This was a two by three-meter-wide room with a four-meter-high ceiling. A wooden bed that barely allowed Shang Jianyao to straighten his legs while sleeping was placed horizontally right inside. There was only a slight gap—less than ten centimeters—between the foot of the bed and the wall. Of course, there was no furniture here. However, burgeoning screws were embedded in the wall. Two sets of monotonous and plain clothes hung from them.
Beside them, separated by half a plastic film, was a sink. On the other side of the sink was a stove with an exhaust duct above it. The space below was used as a cabinet.
Shang Jianyao had always been satisfied with the existence of these two facilities because not all rooms had them.
This underground building had too many floors and too many people living in it. Whether it was the elevators, the ventilation system, the sewage system, or the power supply system, all of them faced grueling tests of nature.
Therefore, not only were there many elevators, but they were also divided into different zones and only reached certain floors. Furthermore, the ventilation system and the sewage system were also divided into subsystems. Every 15 floors or a specific number of floors shared a subsystem.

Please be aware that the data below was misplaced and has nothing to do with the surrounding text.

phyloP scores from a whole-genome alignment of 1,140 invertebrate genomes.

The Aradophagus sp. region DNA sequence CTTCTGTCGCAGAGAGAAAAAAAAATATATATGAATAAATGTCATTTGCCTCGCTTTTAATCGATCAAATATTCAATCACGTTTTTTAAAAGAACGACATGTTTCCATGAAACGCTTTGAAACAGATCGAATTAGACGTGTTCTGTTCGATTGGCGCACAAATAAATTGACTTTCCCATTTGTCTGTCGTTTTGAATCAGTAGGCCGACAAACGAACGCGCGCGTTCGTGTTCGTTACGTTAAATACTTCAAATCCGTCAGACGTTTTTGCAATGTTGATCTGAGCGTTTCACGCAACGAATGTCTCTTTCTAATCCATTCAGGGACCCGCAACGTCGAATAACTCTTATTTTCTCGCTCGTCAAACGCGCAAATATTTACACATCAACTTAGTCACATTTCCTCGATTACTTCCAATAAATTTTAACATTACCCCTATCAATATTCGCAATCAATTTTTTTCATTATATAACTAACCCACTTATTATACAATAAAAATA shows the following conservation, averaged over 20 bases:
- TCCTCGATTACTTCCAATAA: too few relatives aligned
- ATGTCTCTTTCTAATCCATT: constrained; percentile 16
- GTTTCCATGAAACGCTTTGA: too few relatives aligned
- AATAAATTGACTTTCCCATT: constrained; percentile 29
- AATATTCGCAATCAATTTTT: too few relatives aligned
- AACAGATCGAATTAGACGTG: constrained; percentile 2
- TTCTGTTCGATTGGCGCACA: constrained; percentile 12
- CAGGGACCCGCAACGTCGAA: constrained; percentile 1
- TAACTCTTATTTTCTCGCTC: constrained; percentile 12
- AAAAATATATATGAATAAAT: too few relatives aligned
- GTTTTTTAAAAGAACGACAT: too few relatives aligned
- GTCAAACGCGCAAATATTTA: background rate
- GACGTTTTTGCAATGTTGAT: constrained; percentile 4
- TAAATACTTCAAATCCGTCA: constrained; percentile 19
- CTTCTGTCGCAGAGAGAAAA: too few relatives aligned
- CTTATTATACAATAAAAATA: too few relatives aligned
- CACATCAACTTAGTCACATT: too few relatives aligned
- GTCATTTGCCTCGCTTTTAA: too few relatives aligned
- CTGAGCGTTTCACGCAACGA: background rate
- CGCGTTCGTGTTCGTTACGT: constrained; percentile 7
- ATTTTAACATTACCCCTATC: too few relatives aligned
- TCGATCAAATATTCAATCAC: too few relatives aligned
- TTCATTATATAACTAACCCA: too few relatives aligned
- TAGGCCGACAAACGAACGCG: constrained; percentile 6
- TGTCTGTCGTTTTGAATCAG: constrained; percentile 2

This way, even if there was a malfunction, it would only affect some parts of a zone and not cause a complete breakdown.
Among them, for the sewage system’s stability, only a small number of the rooms that the company later built were connected to the pipes.
Many employees had to line up outside a public restroom in the ‘block’ to wash up. Furthermore, many of the living quarters were cold at night and early in the morning due to insufficient energy.
It was the dream of many employees to be able to wash up without heading out while wrapping themselves in blankets.
On the other side of the door, under the four-paned window, there was a sturdy red-painted wooden table. On the table were many books, a black fountain pen, and a bottle of black ink.
At that moment, the light from the ‘street lamps’ on the street’s ceiling passed through the window and scattered on the table, barely making the words on the book’s cover visible.